The buzz is already starting – take a look at Bloomberg’s Businessweek or PR Newswire to learn more about today’s event.


Secretary of Commerce Hosts Haiti Reconstruction Business Dialogue

April 30, 2010

Jennifer Wenger started working for the International Trade Administration one year ago.  She is an international trade specialist in the Market Access and Compliance unit’s Office of North and Central America and the Caribbean.

Last week I had the opportunity to attend the U.S. Department of Commerce’s Haiti Reconstruction Business Dialogue.  Hosted on April 20 by Secretary of Commerce Gary Locke, with keynote remarks by Haitian Minister Patrick Delatour, the event yielded an overwhelming 400 attendees who came with an interest in leveraging private sector participation to assist in Haiti’s rebuilding.   Representatives of the U.S. and Haitian business communities engaged in a lively dialogue with private sector and U.S. government panelists.  The unexpected presence of recording artist Wyclef Jean added some starpower to the program, including his “tweets” to his 1.4 million followers on Twitter.

Download full video .mp4 (88MB)

Attendees used every free moment to network.  During the Q&A, the audience members asked great questions about the meaning of the international community’s pledges and where to learn about procurement opportunities.   USAID’s Haiti Task Team Coordinator Paul Weisenfeld explained that the $1.15 billion pledge made by the U.S. Government must be approved by Congress before these monies become available to fund projects.  Other panelists pointed the participants to useful websites or provided guidance on submitting proposals. Despite the devastating losses that the people of Haiti experienced and the challenges ahead, the tone of panelists, participants and especially Minister Delatour, was hopeful.  Minister Delatour cited the Port-au-Prince Hotel Montana, which was destroyed in the earthquake, as “a symbol of the resilience” of the Haitian population as he reported that the hotel’s owners have declared their intention to rebuild.  The Minister emphasized that the goal is to not just to rebuild but to “build back Haiti better.”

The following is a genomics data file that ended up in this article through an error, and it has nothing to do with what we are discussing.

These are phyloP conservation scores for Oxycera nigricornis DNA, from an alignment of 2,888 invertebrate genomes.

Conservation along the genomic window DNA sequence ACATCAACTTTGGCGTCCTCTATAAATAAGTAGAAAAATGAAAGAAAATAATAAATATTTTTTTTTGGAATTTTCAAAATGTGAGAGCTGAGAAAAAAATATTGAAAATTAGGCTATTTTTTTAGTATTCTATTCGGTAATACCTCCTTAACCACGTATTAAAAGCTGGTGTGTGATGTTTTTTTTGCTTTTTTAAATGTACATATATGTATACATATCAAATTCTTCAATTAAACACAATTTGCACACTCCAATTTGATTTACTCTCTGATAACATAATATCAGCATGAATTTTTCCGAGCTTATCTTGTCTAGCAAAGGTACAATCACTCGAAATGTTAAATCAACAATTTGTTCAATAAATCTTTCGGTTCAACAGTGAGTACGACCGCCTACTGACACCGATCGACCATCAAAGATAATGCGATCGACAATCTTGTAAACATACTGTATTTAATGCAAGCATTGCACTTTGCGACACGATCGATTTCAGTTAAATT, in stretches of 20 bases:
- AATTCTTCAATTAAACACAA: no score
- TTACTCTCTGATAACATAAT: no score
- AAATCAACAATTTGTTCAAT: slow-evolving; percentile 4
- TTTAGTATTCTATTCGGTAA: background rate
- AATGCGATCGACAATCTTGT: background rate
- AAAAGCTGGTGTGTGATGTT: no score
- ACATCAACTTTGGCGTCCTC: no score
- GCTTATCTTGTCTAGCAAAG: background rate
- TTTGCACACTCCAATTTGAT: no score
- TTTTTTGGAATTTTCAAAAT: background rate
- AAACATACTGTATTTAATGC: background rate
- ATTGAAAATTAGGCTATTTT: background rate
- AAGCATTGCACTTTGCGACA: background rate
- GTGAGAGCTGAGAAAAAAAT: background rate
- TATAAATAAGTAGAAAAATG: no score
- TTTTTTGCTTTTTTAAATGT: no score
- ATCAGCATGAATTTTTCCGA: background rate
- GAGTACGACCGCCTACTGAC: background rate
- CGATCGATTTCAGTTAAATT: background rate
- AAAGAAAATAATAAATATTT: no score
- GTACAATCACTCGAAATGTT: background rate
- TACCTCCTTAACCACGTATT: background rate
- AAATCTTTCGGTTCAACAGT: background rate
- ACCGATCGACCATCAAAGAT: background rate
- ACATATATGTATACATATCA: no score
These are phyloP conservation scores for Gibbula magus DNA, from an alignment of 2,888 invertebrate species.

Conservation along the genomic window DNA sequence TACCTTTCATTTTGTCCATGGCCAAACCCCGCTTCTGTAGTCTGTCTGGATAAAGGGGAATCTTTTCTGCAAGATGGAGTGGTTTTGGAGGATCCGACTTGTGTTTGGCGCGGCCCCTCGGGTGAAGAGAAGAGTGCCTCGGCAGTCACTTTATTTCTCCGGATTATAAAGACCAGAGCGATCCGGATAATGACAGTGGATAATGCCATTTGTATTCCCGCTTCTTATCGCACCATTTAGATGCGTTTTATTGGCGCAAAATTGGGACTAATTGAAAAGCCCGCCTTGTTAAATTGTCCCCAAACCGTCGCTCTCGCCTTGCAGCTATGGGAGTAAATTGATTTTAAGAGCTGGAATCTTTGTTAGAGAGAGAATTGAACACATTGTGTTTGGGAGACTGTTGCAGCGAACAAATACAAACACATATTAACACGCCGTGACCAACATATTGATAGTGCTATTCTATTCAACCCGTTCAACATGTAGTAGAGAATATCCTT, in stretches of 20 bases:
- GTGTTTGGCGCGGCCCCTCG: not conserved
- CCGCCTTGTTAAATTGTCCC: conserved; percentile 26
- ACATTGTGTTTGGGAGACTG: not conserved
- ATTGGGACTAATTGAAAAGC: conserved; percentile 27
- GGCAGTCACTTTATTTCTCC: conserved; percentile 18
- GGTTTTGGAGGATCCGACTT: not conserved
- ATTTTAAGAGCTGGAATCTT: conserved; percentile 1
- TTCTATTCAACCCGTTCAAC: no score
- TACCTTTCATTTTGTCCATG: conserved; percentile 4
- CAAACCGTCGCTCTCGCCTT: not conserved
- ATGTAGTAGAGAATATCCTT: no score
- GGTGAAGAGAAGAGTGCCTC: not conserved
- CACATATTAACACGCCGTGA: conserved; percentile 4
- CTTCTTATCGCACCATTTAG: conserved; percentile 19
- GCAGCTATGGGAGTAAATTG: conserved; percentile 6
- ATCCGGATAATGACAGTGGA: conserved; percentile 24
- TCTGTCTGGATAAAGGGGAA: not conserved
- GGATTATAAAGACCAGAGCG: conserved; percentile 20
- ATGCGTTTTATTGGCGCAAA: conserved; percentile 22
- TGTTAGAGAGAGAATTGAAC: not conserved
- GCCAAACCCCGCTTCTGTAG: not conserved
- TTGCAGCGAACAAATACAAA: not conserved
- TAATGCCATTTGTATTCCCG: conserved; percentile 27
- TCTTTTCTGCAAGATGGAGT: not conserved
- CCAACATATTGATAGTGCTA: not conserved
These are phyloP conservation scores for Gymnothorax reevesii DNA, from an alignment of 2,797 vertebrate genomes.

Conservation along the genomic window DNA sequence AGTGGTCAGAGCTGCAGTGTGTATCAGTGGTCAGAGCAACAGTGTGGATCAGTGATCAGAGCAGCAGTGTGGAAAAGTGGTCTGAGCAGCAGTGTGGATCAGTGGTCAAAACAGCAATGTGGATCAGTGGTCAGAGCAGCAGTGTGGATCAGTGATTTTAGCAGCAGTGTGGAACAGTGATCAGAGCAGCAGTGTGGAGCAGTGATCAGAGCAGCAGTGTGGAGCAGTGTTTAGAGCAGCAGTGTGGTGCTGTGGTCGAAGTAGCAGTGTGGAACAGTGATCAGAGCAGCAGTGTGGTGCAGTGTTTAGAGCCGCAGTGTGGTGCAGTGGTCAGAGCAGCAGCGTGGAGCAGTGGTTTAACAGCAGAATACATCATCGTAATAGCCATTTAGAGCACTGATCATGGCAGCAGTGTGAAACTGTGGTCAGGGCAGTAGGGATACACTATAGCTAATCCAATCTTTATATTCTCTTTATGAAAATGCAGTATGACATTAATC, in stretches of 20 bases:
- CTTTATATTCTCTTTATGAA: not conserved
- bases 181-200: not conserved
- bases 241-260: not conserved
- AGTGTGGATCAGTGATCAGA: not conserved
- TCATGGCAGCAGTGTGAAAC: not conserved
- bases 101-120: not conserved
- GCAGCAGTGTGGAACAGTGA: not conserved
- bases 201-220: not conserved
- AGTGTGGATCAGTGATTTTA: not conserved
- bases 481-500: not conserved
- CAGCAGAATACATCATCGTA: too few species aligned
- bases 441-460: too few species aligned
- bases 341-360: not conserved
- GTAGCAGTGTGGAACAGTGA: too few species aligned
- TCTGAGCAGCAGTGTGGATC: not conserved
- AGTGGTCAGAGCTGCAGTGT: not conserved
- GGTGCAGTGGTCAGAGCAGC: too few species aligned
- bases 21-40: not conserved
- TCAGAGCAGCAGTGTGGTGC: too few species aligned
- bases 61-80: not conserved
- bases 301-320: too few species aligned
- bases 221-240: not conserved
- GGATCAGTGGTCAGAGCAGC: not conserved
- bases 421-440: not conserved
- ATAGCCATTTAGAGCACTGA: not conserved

Download full video .mp4 (88MB)

Secretary Locke stressed the importance of supporting Haiti as an Administration priority and addressed the private sector saying, “You will play a critical role in providing these opportunities through trade and investment that will benefit people in both Haiti and the United States.”   Participants and speakers alike agreed that the governments, NGOs and the private sector must work cooperatively to rebuild an economically sustainable Haiti.

Download full video .mp4 (88MB)


Strategic Partnerships and the National Export Initiative

February 22, 2010

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Adam Wilczewski is the Director of Strategic Partnerships in the International Trade Administration’s U.S. Commercial Service.

Friday afternoon I got a heads-up from one of our Strategic Partnership managers, Bob McEntire, about a news report on an Atlanta television station about Secretary Locke’s visit to the UPS operations center in Doraville, Georgia.  In addition to a synopsis of the visit, the report embodies the Administration’s push to promote its National Export Initiative and the benefits of the work we can do with our public-private partners.  It’s good to see the private sector working progressively with the Department of Commerce to help increase exports and to create more jobs.


Green Building Takes Root in Copenhagen

December 14, 2009

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Keith Curtis is a senior Foreign Service Officer currently based in the U.S. Commercial Service’s Office of International Operations. He is the Commercial Service’s senior advisor on energy efficiency and renewable energy.